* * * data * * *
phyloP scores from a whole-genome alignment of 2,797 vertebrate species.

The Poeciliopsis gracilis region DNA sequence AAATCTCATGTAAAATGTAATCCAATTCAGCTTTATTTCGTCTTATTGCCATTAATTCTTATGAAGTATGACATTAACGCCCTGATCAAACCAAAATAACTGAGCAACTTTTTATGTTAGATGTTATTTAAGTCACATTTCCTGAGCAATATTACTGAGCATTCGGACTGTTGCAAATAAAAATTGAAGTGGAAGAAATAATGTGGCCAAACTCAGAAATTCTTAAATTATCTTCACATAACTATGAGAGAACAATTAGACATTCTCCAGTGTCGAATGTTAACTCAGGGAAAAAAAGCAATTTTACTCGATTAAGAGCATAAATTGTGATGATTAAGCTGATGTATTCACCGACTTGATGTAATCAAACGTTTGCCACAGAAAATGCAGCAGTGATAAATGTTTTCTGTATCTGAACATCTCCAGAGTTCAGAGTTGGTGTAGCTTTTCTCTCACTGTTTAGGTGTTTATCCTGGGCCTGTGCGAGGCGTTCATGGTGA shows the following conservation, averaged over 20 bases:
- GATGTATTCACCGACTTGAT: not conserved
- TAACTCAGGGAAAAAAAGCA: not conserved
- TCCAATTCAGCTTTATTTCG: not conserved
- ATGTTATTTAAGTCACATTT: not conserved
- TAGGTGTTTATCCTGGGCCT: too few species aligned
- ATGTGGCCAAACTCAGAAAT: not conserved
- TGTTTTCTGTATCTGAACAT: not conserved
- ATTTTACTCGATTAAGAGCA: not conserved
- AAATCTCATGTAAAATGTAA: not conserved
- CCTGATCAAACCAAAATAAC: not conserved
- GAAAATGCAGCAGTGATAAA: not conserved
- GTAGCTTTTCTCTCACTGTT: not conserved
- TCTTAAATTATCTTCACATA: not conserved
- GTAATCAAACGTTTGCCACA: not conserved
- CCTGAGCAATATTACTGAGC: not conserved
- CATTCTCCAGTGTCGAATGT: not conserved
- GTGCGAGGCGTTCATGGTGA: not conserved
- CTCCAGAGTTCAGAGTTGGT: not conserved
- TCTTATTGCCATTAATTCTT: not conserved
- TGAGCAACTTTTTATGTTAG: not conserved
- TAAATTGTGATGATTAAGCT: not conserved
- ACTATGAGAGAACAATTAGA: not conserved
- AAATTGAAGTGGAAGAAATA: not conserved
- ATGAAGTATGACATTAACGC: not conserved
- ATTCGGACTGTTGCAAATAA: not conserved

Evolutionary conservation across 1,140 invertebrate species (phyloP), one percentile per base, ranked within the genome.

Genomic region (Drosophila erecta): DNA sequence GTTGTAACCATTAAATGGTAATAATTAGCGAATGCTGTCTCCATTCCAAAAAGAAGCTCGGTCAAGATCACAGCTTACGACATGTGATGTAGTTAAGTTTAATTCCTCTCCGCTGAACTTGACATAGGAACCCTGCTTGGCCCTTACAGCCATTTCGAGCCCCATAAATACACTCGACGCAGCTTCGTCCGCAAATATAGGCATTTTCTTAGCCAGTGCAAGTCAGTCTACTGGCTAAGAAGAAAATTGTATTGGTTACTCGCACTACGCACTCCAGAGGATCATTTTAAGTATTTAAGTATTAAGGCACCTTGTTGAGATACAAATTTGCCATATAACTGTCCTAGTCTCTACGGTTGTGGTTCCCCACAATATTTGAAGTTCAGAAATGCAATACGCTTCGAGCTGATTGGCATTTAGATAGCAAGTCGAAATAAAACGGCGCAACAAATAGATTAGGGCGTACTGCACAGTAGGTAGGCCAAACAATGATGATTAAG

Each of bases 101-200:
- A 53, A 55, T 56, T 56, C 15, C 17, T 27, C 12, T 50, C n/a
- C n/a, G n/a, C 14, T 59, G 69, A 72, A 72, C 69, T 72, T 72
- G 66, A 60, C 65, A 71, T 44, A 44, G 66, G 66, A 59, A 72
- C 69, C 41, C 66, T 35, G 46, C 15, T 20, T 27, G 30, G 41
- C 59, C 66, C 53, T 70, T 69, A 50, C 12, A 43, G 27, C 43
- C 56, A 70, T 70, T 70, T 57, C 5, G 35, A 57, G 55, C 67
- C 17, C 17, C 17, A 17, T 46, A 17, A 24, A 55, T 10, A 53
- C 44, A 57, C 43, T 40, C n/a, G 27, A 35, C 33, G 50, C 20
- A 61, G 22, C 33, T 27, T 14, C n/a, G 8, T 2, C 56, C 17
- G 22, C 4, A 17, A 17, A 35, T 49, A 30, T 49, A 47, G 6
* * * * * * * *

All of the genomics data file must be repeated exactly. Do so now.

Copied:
phyloP scores from a whole-genome alignment of 2,797 vertebrate species.

The Poeciliopsis gracilis region DNA sequence AAATCTCATGTAAAATGTAATCCAATTCAGCTTTATTTCGTCTTATTGCCATTAATTCTTATGAAGTATGACATTAACGCCCTGATCAAACCAAAATAACTGAGCAACTTTTTATGTTAGATGTTATTTAAGTCACATTTCCTGAGCAATATTACTGAGCATTCGGACTGTTGCAAATAAAAATTGAAGTGGAAGAAATAATGTGGCCAAACTCAGAAATTCTTAAATTATCTTCACATAACTATGAGAGAACAATTAGACATTCTCCAGTGTCGAATGTTAACTCAGGGAAAAAAAGCAATTTTACTCGATTAAGAGCATAAATTGTGATGATTAAGCTGATGTATTCACCGACTTGATGTAATCAAACGTTTGCCACAGAAAATGCAGCAGTGATAAATGTTTTCTGTATCTGAACATCTCCAGAGTTCAGAGTTGGTGTAGCTTTTCTCTCACTGTTTAGGTGTTTATCCTGGGCCTGTGCGAGGCGTTCATGGTGA shows the following conservation, averaged over 20 bases:
- GATGTATTCACCGACTTGAT: not conserved
- TAACTCAGGGAAAAAAAGCA: not conserved
- TCCAATTCAGCTTTATTTCG: not conserved
- ATGTTATTTAAGTCACATTT: not conserved
- TAGGTGTTTATCCTGGGCCT: too few species aligned
- ATGTGGCCAAACTCAGAAAT: not conserved
- TGTTTTCTGTATCTGAACAT: not conserved
- ATTTTACTCGATTAAGAGCA: not conserved
- AAATCTCATGTAAAATGTAA: not conserved
- CCTGATCAAACCAAAATAAC: not conserved
- GAAAATGCAGCAGTGATAAA: not conserved
- GTAGCTTTTCTCTCACTGTT: not conserved
- TCTTAAATTATCTTCACATA: not conserved
- GTAATCAAACGTTTGCCACA: not conserved
- CCTGAGCAATATTACTGAGC: not conserved
- CATTCTCCAGTGTCGAATGT: not conserved
- GTGCGAGGCGTTCATGGTGA: not conserved
- CTCCAGAGTTCAGAGTTGGT: not conserved
- TCTTATTGCCATTAATTCTT: not conserved
- TGAGCAACTTTTTATGTTAG: not conserved
- TAAATTGTGATGATTAAGCT: not conserved
- ACTATGAGAGAACAATTAGA: not conserved
- AAATTGAAGTGGAAGAAATA: not conserved
- ATGAAGTATGACATTAACGC: not conserved
- ATTCGGACTGTTGCAAATAA: not conserved

Evolutionary conservation across 1,140 invertebrate species (phyloP), one percentile per base, ranked within the genome.

Genomic region (Drosophila erecta): DNA sequence GTTGTAACCATTAAATGGTAATAATTAGCGAATGCTGTCTCCATTCCAAAAAGAAGCTCGGTCAAGATCACAGCTTACGACATGTGATGTAGTTAAGTTTAATTCCTCTCCGCTGAACTTGACATAGGAACCCTGCTTGGCCCTTACAGCCATTTCGAGCCCCATAAATACACTCGACGCAGCTTCGTCCGCAAATATAGGCATTTTCTTAGCCAGTGCAAGTCAGTCTACTGGCTAAGAAGAAAATTGTATTGGTTACTCGCACTACGCACTCCAGAGGATCATTTTAAGTATTTAAGTATTAAGGCACCTTGTTGAGATACAAATTTGCCATATAACTGTCCTAGTCTCTACGGTTGTGGTTCCCCACAATATTTGAAGTTCAGAAATGCAATACGCTTCGAGCTGATTGGCATTTAGATAGCAAGTCGAAATAAAACGGCGCAACAAATAGATTAGGGCGTACTGCACAGTAGGTAGGCCAAACAATGATGATTAAG

Each of bases 101-200:
- A 53, A 55, T 56, T 56, C 15, C 17, T 27, C 12, T 50, C n/a
- C n/a, G n/a, C 14, T 59, G 69, A 72, A 72, C 69, T 72, T 72
- G 66, A 60, C 65, A 71, T 44, A 44, G 66, G 66, A 59, A 72
- C 69, C 41, C 66, T 35, G 46, C 15, T 20, T 27, G 30, G 41
- C 59, C 66, C 53, T 70, T 69, A 50, C 12, A 43, G 27, C 43
- C 56, A 70, T 70, T 70, T 57, C 5, G 35, A 57, G 55, C 67
- C 17, C 17, C 17, A 17, T 46, A 17, A 24, A 55, T 10, A 53
- C 44, A 57, C 43, T 40, C n/a, G 27, A 35, C 33, G 50, C 20
- A 61, G 22, C 33, T 27, T 14, C n/a, G 8, T 2, C 56, C 17
- G 22, C 4, A 17, A 17, A 35, T 49, A 30, T 49, A 47, G 6